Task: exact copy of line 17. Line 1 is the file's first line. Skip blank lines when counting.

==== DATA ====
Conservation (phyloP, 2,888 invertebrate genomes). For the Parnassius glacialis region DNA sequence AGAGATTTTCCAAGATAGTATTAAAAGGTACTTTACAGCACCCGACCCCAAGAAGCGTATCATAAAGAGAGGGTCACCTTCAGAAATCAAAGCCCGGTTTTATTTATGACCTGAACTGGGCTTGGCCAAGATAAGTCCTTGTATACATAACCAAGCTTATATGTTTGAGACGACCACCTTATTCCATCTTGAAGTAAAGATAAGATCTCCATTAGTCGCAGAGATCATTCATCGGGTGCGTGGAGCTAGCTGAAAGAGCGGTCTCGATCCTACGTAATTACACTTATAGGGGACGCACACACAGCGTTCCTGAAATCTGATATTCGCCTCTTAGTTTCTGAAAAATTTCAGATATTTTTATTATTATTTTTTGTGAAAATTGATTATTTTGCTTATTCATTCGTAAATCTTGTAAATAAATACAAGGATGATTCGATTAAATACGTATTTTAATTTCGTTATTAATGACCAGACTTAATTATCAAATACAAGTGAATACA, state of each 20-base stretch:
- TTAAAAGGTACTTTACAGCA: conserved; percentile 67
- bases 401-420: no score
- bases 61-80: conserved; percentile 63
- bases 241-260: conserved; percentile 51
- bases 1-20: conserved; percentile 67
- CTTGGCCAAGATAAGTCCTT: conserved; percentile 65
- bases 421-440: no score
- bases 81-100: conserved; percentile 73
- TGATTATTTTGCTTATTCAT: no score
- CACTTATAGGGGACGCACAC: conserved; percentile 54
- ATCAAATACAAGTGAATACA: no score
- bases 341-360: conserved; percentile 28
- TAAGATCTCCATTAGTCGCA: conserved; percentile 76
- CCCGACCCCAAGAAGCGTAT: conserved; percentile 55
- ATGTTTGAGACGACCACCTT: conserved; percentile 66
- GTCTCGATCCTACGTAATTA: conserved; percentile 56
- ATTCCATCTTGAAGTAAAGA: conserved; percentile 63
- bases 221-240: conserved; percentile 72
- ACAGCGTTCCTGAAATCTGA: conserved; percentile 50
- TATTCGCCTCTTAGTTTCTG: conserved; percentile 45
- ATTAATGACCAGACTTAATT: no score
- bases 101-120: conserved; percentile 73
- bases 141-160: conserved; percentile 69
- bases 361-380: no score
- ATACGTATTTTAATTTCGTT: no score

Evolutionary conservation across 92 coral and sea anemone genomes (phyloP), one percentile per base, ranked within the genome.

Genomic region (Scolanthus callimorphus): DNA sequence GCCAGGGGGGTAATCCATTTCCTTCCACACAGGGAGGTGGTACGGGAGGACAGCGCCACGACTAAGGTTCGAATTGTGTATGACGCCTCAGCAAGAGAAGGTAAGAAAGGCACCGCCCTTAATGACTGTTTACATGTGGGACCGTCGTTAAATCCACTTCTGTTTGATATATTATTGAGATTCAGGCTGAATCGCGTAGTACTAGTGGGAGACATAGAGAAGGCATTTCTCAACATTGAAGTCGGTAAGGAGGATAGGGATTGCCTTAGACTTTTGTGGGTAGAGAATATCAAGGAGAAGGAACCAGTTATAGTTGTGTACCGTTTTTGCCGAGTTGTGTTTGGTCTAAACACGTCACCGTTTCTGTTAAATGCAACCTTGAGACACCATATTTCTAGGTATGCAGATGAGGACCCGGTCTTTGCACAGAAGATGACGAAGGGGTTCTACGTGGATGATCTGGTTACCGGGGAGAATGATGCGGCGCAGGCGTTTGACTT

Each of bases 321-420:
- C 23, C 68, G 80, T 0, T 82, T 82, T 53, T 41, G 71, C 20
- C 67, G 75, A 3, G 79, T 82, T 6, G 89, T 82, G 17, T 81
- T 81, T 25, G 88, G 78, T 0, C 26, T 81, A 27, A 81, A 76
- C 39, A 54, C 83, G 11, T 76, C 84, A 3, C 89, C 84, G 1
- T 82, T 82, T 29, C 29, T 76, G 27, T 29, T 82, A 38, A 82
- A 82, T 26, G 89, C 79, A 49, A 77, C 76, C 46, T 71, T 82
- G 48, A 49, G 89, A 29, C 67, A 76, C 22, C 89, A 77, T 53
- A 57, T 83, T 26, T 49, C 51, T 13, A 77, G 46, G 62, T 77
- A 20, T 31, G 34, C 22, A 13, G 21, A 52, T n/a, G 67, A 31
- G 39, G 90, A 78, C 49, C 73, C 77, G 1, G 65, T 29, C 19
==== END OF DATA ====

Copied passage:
- GTCTCGATCCTACGTAATTA: conserved; percentile 56